Is it best to hydrate before, during, or after your workout? The answer is all of the above. Proper hydration is an important part of your athletic performance—from preparation to recovery.
If you’re preparing for a big event—such as a long-distance run, bike ride, hike, or a grueling game of soccer or basketball—to hydrate the day before is key. Then, on the day of the event or outing, drink one to three cups of water before you get going. Continue to drink regularly while you’re active to replenish fluids lost to sweat and exertion. And when you’re finished for the day, keep hydrating with water and other beverages!
What Should I Drink?
Plain water can go a long way toward hydration, before, during, and after exercise. If you are exercising continuously for one hour or longer, sweating a lot, or exercising in extreme heat, you may benefit from drinking a beverage with electrolytes, like a sports drink. If you do choose a sports drink, check the label to make sure you’re not getting too much sugar, more calories than desired, unwanted caffeine, or any other undesired ingredients.
How Do I Know if I’m Hydrated?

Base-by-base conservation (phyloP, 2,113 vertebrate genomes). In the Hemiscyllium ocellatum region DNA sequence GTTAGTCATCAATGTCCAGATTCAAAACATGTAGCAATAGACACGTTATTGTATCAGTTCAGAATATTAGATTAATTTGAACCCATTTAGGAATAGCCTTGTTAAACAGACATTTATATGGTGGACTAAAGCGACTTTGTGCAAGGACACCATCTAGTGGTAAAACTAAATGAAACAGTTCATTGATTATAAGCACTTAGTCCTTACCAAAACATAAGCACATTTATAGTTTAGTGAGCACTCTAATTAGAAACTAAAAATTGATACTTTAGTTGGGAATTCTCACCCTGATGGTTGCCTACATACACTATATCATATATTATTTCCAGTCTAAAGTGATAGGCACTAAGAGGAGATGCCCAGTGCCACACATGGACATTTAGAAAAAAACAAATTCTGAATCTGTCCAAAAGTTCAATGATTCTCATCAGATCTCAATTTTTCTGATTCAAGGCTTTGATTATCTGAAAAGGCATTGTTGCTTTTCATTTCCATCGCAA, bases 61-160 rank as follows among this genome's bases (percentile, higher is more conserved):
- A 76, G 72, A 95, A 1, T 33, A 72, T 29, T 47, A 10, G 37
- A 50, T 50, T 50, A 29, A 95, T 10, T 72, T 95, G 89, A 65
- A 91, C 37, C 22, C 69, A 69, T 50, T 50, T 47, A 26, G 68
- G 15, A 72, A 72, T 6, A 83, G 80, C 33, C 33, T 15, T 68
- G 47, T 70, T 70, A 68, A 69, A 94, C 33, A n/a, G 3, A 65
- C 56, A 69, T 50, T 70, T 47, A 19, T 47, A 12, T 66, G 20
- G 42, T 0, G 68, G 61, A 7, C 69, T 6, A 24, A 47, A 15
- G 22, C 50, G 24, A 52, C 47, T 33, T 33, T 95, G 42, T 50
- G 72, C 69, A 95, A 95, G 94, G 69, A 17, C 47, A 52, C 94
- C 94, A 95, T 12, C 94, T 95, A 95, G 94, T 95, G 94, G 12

If you’re drinking enough fluids, you’ll be urinating regularly. Your urine will be light in color because it’s sufficiently diluted with fluids. You’ll also feel alert, energetic, and well in general.
What Are the Symptoms of Dehydration?
In addition to infrequent urination or urine that is concentrated and dark in color, you may be dehydrated if you experience:
Measuring Fluid Loss During Exercise
You can measure how much fluid replacement you need after exercise by comparing weight change before and after your workout. It’s best to measure weight after urination, before eating, and before your exercise session. After exercising, weigh yourself again, using the same scale. For example, if your pre-exercise weight is 200 pounds and post-exercise weight is 198 pounds, then you know you’ve had a two-pound fluid loss.
To replenish fluid lost during exercise, drink 16 to 24 ounces of fluids for each pound lost. In the example above, 32 to 48 ounces of fluids are the estimated amount needed to replace the two pounds lost during activity.
If your pre- and post-exercise weights are the same, it’s likely that you drank enough during exercise to offset fluid loss. If, on the other hand, your post-workout weight is greater, you may have taken on too much fluid, which can also cause complications; specifically, a condition known as hyponatremia, which means sodium concentration in the blood is too diluted by excess fluid.
Reference: Hydrate Right. Academy of Nutrition and Dietetics website. Available at: http://www.eatright.org/Public/content.aspx?id=7084. Accessed July 15, 2014.
Tags: Nutritional Know-How